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An Overview of Hearing Instrument Wireless Technology

wireless
Wireless technology for individuals with hearing loss began with limited potential body worn devices and has since evolved into miniature ear level systems, capable of quickly transmitting a myriad of complex digital signals. We have come a long way; to a point where wireless technology is extensive in our industry. Patient demands are likely to increase faster than the industry can keep up, and thus a push towards convenient and flexible wireless technology solutions for hearing instrument users is continually relevant. The purpose of this article is to provide a basic overview of wireless technology in hearing instruments, and to touch upon some of the research areas being examined with the implementation of this wireless technology.

The application of wireless technology in hearing instruments has generally served two broad purposes: to improve the signal-to-noise ratio (SNR) in specific conditions, and to improve the overall experience and convenience for the hearing instrument user.1,24 In terms of SNR improvement an area of development is wireless technology that allows bilaterally worn hearing instruments to share information and coordinate digital signal processing (DSP) to enhance algorithms like directionality and noise reduction.24 Another ambitious focus is to have coordinated DSP between hearing instruments that will emulate binaural auditory processing, to mimic phenomena like binaural squelch and binaural redundancy, hopefully leading to improvements in SNR and spatial hearing.3,4 A study published by Ibrahim et al evaluated the benefits of wireless communication between hearing instruments, specifically for speech intelligibility and sound localization.3 Twelve participants with symmetrical SNHL and fit with hearing instruments that had wireless synchronization of multichannel Wide Dynamic Range Compression (WDRC) were compared with normal hearing listeners on hearing-in-noise (HINT) and sound localization tests. The findings indicated no significant benefit of this technology for speech in noise. However, it was suggested that binaural wireless technology in hearing instruments could improve localization abilities after some period of adaptation.3 The authors suggest that more research will be needed to investigate to what extent the synchronization of active DSP features impacts overall auditory performance after individuals have been fit with and have acclimatized to hearing instruments.3,6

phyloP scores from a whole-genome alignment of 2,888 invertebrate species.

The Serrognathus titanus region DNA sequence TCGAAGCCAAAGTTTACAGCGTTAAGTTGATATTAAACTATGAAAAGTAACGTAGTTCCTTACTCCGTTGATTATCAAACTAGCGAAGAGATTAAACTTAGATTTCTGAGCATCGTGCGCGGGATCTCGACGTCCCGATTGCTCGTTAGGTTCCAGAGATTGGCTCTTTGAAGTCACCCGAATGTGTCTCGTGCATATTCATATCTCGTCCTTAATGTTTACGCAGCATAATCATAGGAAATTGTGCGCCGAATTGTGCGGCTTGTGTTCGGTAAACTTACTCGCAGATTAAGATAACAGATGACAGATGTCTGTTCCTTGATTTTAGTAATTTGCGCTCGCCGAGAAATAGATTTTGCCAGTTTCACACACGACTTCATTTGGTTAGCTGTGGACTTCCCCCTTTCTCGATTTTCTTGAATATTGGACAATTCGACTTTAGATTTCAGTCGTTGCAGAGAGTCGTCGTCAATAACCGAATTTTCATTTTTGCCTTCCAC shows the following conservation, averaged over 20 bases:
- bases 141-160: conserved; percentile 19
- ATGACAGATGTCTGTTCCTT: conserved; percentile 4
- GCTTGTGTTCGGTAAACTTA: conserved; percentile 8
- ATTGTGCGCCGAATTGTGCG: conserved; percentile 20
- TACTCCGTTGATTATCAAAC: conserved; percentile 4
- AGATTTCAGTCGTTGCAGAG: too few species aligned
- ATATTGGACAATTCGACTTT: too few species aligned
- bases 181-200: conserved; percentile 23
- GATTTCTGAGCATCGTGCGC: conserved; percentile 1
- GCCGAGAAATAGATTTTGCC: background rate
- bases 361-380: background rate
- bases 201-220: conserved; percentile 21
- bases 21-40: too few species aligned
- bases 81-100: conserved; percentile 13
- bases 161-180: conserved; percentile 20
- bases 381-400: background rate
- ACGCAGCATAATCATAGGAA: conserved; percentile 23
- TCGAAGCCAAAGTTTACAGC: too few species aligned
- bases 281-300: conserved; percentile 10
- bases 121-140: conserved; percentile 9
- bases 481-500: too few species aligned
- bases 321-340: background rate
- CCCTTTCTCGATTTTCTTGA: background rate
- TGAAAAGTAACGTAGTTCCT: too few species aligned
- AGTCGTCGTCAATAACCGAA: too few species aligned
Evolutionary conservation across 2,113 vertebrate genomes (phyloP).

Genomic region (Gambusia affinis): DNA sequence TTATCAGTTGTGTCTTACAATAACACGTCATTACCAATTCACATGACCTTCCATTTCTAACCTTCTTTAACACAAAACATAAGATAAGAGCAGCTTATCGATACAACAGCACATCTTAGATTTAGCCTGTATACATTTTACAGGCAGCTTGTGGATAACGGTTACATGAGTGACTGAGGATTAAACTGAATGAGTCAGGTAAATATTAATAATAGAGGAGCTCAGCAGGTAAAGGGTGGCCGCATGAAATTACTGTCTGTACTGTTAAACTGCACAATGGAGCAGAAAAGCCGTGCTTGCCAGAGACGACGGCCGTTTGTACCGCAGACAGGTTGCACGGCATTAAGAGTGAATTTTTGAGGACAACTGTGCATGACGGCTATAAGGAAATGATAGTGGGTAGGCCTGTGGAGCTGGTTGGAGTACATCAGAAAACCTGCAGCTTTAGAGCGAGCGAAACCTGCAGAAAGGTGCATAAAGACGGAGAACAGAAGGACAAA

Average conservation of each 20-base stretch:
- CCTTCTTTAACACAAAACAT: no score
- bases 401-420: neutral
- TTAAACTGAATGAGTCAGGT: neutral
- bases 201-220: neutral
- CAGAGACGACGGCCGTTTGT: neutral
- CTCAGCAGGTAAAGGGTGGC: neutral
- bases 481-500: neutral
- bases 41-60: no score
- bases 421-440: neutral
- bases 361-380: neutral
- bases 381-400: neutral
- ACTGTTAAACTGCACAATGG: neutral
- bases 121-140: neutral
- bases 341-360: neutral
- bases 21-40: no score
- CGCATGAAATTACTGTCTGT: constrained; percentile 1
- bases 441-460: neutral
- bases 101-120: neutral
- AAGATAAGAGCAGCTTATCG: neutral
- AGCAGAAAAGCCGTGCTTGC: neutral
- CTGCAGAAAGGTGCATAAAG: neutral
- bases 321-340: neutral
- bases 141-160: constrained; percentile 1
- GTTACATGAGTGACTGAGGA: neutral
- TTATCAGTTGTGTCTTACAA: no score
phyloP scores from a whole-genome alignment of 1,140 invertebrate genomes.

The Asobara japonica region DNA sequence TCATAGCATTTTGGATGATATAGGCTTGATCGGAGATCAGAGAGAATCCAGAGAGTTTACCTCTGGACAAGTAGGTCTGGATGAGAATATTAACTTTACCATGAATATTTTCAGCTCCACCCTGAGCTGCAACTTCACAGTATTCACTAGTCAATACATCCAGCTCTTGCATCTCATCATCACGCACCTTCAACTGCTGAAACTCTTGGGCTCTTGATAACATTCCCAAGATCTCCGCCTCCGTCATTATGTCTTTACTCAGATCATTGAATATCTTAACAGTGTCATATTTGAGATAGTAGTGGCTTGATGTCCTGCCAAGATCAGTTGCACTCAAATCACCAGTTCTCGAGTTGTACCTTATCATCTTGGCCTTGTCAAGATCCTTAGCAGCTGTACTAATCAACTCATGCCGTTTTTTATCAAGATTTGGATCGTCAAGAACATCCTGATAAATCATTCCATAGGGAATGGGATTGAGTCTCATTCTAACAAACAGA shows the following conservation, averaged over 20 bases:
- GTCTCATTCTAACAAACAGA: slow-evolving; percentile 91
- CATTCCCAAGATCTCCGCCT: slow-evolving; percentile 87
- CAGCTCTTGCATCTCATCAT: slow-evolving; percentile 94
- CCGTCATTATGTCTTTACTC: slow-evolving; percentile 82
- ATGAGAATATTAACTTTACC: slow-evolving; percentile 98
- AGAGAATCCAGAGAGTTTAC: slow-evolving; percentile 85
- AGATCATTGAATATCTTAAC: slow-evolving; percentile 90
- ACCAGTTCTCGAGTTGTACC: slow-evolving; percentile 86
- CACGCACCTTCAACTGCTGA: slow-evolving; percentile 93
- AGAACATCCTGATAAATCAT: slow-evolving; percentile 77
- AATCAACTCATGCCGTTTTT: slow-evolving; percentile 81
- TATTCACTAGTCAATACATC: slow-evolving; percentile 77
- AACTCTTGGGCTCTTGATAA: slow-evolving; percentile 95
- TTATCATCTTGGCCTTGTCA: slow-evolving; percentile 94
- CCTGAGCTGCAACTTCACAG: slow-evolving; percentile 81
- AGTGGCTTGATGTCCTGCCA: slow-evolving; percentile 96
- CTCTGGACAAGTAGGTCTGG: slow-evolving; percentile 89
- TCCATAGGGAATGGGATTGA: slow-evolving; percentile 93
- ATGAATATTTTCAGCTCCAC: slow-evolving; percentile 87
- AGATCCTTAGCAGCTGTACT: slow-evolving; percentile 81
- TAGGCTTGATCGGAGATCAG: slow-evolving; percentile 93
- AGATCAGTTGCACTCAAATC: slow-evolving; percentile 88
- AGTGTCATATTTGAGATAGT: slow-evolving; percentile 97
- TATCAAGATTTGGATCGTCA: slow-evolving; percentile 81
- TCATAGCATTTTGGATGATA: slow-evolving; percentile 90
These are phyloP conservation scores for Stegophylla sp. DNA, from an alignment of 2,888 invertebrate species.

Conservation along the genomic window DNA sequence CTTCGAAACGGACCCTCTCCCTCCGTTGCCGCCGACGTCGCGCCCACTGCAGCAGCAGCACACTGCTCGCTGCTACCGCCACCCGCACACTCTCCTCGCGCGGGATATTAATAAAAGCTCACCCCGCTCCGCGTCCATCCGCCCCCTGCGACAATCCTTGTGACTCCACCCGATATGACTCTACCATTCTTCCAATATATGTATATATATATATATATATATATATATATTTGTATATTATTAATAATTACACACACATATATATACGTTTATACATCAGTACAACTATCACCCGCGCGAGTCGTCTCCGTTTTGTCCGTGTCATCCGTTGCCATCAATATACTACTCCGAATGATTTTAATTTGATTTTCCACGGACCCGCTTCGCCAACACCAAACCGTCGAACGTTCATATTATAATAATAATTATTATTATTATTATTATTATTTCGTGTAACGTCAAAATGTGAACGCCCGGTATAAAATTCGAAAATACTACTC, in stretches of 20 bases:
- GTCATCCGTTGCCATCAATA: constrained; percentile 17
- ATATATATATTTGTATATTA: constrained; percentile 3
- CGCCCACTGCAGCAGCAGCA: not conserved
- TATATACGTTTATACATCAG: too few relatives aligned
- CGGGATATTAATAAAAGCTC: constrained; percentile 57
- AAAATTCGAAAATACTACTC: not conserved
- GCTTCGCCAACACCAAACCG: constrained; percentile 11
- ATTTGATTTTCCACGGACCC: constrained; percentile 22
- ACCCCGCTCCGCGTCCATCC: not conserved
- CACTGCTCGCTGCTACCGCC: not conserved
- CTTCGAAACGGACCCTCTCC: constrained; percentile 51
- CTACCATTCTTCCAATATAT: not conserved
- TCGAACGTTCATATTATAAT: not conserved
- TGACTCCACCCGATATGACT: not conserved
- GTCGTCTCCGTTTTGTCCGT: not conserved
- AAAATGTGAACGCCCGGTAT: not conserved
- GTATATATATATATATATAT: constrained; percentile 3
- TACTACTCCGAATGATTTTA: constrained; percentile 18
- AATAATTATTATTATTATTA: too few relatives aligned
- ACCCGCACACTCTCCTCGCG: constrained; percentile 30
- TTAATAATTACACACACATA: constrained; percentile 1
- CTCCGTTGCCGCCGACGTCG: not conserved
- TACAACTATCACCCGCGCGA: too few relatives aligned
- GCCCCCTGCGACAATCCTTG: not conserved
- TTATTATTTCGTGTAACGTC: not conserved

Wireless technology to facilitate connectivity has had the largest immediate impact on the hearing instrument user in terms of user experience and convenience. Connectivity in a hearing system allows the user to interface with other electronic devices, such as cell phones, and receive sound directly into the hearing instruments. Current wireless hearing instrument systems use one of two main methods for this kind of connectivity: 1) Near-field magnetic induction (NFMI) combined with BluetoothTM or proprietary radio frequency (RF) transmission or 2) proprietary radio frequency transmission alone.1,2,4 NFMI involves a body worn streamer, or gateway device, with inductive neck loop as the centre of the system.2,4 NFMI-based systems incorporate a “far-field” wireless technology (e.g., BluetoothTM) to stream from an audio source to the body worn gateway device, which then relays the signal to the hearing instruments via magnetic induction.1,2,4 NFMI is easily implemented in hearing instruments because it is similar to the long existing telecoil and introduces minimal current drain.2 However, NFMI systems have the disadvantage of a short transmission distance, which means that the gateway device must be worn on the body and in the right orientation to the magnetic field, which usually means around the neck. 1,2